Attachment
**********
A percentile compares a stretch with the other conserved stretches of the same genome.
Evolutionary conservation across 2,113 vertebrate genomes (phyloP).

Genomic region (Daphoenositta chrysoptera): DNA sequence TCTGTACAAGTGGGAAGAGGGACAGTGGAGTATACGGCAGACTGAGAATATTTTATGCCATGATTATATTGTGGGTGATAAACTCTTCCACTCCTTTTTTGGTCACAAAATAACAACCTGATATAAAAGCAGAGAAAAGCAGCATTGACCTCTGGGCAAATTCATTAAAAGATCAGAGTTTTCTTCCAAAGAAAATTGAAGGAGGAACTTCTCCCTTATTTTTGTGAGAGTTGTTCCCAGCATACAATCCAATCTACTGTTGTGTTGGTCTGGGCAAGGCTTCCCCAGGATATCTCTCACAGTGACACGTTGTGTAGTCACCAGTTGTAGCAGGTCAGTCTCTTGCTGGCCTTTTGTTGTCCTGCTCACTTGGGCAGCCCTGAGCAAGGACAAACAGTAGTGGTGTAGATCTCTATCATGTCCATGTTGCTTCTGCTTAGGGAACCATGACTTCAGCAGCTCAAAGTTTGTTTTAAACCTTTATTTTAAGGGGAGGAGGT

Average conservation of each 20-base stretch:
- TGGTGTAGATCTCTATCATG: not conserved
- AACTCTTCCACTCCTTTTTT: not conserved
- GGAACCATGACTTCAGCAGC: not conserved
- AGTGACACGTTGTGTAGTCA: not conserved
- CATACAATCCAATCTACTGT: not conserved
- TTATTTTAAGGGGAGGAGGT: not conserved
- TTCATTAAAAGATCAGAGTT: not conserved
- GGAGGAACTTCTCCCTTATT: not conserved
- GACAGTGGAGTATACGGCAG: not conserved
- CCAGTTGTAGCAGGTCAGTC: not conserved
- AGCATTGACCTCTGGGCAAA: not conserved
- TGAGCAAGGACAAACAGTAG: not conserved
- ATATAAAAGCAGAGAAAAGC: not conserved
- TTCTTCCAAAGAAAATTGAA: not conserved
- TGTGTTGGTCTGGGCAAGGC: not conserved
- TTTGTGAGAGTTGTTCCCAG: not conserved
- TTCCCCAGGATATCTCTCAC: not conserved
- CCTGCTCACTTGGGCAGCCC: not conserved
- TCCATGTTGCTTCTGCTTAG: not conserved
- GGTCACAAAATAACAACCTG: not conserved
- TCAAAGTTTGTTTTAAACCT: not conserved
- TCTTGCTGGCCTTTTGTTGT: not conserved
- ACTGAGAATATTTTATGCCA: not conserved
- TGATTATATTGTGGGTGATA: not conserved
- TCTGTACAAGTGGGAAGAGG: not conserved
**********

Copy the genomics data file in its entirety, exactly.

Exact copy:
A percentile compares a stretch with the other conserved stretches of the same genome.
Evolutionary conservation across 2,113 vertebrate genomes (phyloP).

Genomic region (Daphoenositta chrysoptera): DNA sequence TCTGTACAAGTGGGAAGAGGGACAGTGGAGTATACGGCAGACTGAGAATATTTTATGCCATGATTATATTGTGGGTGATAAACTCTTCCACTCCTTTTTTGGTCACAAAATAACAACCTGATATAAAAGCAGAGAAAAGCAGCATTGACCTCTGGGCAAATTCATTAAAAGATCAGAGTTTTCTTCCAAAGAAAATTGAAGGAGGAACTTCTCCCTTATTTTTGTGAGAGTTGTTCCCAGCATACAATCCAATCTACTGTTGTGTTGGTCTGGGCAAGGCTTCCCCAGGATATCTCTCACAGTGACACGTTGTGTAGTCACCAGTTGTAGCAGGTCAGTCTCTTGCTGGCCTTTTGTTGTCCTGCTCACTTGGGCAGCCCTGAGCAAGGACAAACAGTAGTGGTGTAGATCTCTATCATGTCCATGTTGCTTCTGCTTAGGGAACCATGACTTCAGCAGCTCAAAGTTTGTTTTAAACCTTTATTTTAAGGGGAGGAGGT

Average conservation of each 20-base stretch:
- TGGTGTAGATCTCTATCATG: not conserved
- AACTCTTCCACTCCTTTTTT: not conserved
- GGAACCATGACTTCAGCAGC: not conserved
- AGTGACACGTTGTGTAGTCA: not conserved
- CATACAATCCAATCTACTGT: not conserved
- TTATTTTAAGGGGAGGAGGT: not conserved
- TTCATTAAAAGATCAGAGTT: not conserved
- GGAGGAACTTCTCCCTTATT: not conserved
- GACAGTGGAGTATACGGCAG: not conserved
- CCAGTTGTAGCAGGTCAGTC: not conserved
- AGCATTGACCTCTGGGCAAA: not conserved
- TGAGCAAGGACAAACAGTAG: not conserved
- ATATAAAAGCAGAGAAAAGC: not conserved
- TTCTTCCAAAGAAAATTGAA: not conserved
- TGTGTTGGTCTGGGCAAGGC: not conserved
- TTTGTGAGAGTTGTTCCCAG: not conserved
- TTCCCCAGGATATCTCTCAC: not conserved
- CCTGCTCACTTGGGCAGCCC: not conserved
- TCCATGTTGCTTCTGCTTAG: not conserved
- GGTCACAAAATAACAACCTG: not conserved
- TCAAAGTTTGTTTTAAACCT: not conserved
- TCTTGCTGGCCTTTTGTTGT: not conserved
- ACTGAGAATATTTTATGCCA: not conserved
- TGATTATATTGTGGGTGATA: not conserved
- TCTGTACAAGTGGGAAGAGG: not conserved